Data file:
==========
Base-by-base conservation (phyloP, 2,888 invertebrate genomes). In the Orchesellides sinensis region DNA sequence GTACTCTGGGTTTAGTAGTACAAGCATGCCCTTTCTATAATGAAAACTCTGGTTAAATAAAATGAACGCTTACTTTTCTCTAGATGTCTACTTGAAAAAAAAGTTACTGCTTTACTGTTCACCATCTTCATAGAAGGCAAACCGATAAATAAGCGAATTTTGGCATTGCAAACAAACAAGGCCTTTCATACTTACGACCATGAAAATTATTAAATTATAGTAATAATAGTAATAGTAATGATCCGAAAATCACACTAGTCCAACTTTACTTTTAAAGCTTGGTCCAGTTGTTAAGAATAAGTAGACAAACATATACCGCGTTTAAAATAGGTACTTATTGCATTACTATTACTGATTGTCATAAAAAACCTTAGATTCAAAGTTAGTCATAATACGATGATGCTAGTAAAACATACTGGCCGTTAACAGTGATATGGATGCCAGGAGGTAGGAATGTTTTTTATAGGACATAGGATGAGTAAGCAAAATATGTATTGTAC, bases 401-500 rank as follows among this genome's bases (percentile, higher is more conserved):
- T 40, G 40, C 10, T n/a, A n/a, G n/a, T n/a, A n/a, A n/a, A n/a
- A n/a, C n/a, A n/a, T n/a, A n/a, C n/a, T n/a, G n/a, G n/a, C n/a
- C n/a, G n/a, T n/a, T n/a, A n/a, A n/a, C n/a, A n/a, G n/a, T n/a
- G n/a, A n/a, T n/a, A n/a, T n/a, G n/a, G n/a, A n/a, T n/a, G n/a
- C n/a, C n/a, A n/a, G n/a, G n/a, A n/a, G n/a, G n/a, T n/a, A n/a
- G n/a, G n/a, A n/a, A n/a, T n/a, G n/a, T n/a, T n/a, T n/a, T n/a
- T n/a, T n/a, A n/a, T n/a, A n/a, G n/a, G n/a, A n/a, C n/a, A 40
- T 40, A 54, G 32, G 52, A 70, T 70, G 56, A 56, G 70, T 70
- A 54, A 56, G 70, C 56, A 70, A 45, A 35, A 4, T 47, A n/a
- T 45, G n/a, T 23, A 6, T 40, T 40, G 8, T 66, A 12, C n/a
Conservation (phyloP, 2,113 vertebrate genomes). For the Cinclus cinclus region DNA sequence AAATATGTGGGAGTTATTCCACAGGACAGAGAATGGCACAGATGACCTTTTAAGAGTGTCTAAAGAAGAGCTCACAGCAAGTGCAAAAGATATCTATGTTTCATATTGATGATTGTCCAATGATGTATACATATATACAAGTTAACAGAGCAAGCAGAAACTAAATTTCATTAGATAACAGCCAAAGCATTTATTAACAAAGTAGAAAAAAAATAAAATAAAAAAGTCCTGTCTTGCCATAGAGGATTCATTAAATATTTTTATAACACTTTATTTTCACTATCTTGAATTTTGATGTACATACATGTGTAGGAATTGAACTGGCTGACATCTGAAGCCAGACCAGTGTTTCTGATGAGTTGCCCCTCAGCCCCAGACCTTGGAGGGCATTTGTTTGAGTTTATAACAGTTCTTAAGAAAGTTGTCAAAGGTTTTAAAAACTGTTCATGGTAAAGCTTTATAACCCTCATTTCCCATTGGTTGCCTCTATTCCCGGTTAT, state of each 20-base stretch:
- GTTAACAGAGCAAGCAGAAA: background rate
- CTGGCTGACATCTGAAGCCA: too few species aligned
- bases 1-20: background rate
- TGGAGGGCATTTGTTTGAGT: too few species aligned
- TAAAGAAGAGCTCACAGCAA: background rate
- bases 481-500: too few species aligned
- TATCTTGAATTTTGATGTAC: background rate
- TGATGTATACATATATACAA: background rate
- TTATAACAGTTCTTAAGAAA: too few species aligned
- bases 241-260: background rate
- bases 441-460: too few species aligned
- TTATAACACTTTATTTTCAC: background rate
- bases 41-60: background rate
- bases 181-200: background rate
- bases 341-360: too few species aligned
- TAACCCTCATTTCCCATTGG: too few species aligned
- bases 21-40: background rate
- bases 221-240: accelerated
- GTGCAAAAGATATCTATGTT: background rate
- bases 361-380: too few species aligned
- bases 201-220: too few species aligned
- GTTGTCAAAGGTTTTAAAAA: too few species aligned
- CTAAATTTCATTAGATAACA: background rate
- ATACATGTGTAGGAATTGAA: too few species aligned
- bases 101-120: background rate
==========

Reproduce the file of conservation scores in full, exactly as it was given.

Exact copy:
Base-by-base conservation (phyloP, 2,888 invertebrate genomes). In the Orchesellides sinensis region DNA sequence GTACTCTGGGTTTAGTAGTACAAGCATGCCCTTTCTATAATGAAAACTCTGGTTAAATAAAATGAACGCTTACTTTTCTCTAGATGTCTACTTGAAAAAAAAGTTACTGCTTTACTGTTCACCATCTTCATAGAAGGCAAACCGATAAATAAGCGAATTTTGGCATTGCAAACAAACAAGGCCTTTCATACTTACGACCATGAAAATTATTAAATTATAGTAATAATAGTAATAGTAATGATCCGAAAATCACACTAGTCCAACTTTACTTTTAAAGCTTGGTCCAGTTGTTAAGAATAAGTAGACAAACATATACCGCGTTTAAAATAGGTACTTATTGCATTACTATTACTGATTGTCATAAAAAACCTTAGATTCAAAGTTAGTCATAATACGATGATGCTAGTAAAACATACTGGCCGTTAACAGTGATATGGATGCCAGGAGGTAGGAATGTTTTTTATAGGACATAGGATGAGTAAGCAAAATATGTATTGTAC, bases 401-500 rank as follows among this genome's bases (percentile, higher is more conserved):
- T 40, G 40, C 10, T n/a, A n/a, G n/a, T n/a, A n/a, A n/a, A n/a
- A n/a, C n/a, A n/a, T n/a, A n/a, C n/a, T n/a, G n/a, G n/a, C n/a
- C n/a, G n/a, T n/a, T n/a, A n/a, A n/a, C n/a, A n/a, G n/a, T n/a
- G n/a, A n/a, T n/a, A n/a, T n/a, G n/a, G n/a, A n/a, T n/a, G n/a
- C n/a, C n/a, A n/a, G n/a, G n/a, A n/a, G n/a, G n/a, T n/a, A n/a
- G n/a, G n/a, A n/a, A n/a, T n/a, G n/a, T n/a, T n/a, T n/a, T n/a
- T n/a, T n/a, A n/a, T n/a, A n/a, G n/a, G n/a, A n/a, C n/a, A 40
- T 40, A 54, G 32, G 52, A 70, T 70, G 56, A 56, G 70, T 70
- A 54, A 56, G 70, C 56, A 70, A 45, A 35, A 4, T 47, A n/a
- T 45, G n/a, T 23, A 6, T 40, T 40, G 8, T 66, A 12, C n/a
Conservation (phyloP, 2,113 vertebrate genomes). For the Cinclus cinclus region DNA sequence AAATATGTGGGAGTTATTCCACAGGACAGAGAATGGCACAGATGACCTTTTAAGAGTGTCTAAAGAAGAGCTCACAGCAAGTGCAAAAGATATCTATGTTTCATATTGATGATTGTCCAATGATGTATACATATATACAAGTTAACAGAGCAAGCAGAAACTAAATTTCATTAGATAACAGCCAAAGCATTTATTAACAAAGTAGAAAAAAAATAAAATAAAAAAGTCCTGTCTTGCCATAGAGGATTCATTAAATATTTTTATAACACTTTATTTTCACTATCTTGAATTTTGATGTACATACATGTGTAGGAATTGAACTGGCTGACATCTGAAGCCAGACCAGTGTTTCTGATGAGTTGCCCCTCAGCCCCAGACCTTGGAGGGCATTTGTTTGAGTTTATAACAGTTCTTAAGAAAGTTGTCAAAGGTTTTAAAAACTGTTCATGGTAAAGCTTTATAACCCTCATTTCCCATTGGTTGCCTCTATTCCCGGTTAT, state of each 20-base stretch:
- GTTAACAGAGCAAGCAGAAA: background rate
- CTGGCTGACATCTGAAGCCA: too few species aligned
- bases 1-20: background rate
- TGGAGGGCATTTGTTTGAGT: too few species aligned
- TAAAGAAGAGCTCACAGCAA: background rate
- bases 481-500: too few species aligned
- TATCTTGAATTTTGATGTAC: background rate
- TGATGTATACATATATACAA: background rate
- TTATAACAGTTCTTAAGAAA: too few species aligned
- bases 241-260: background rate
- bases 441-460: too few species aligned
- TTATAACACTTTATTTTCAC: background rate
- bases 41-60: background rate
- bases 181-200: background rate
- bases 341-360: too few species aligned
- TAACCCTCATTTCCCATTGG: too few species aligned
- bases 21-40: background rate
- bases 221-240: accelerated
- GTGCAAAAGATATCTATGTT: background rate
- bases 361-380: too few species aligned
- bases 201-220: too few species aligned
- GTTGTCAAAGGTTTTAAAAA: too few species aligned
- CTAAATTTCATTAGATAACA: background rate
- ATACATGTGTAGGAATTGAA: too few species aligned
- bases 101-120: background rate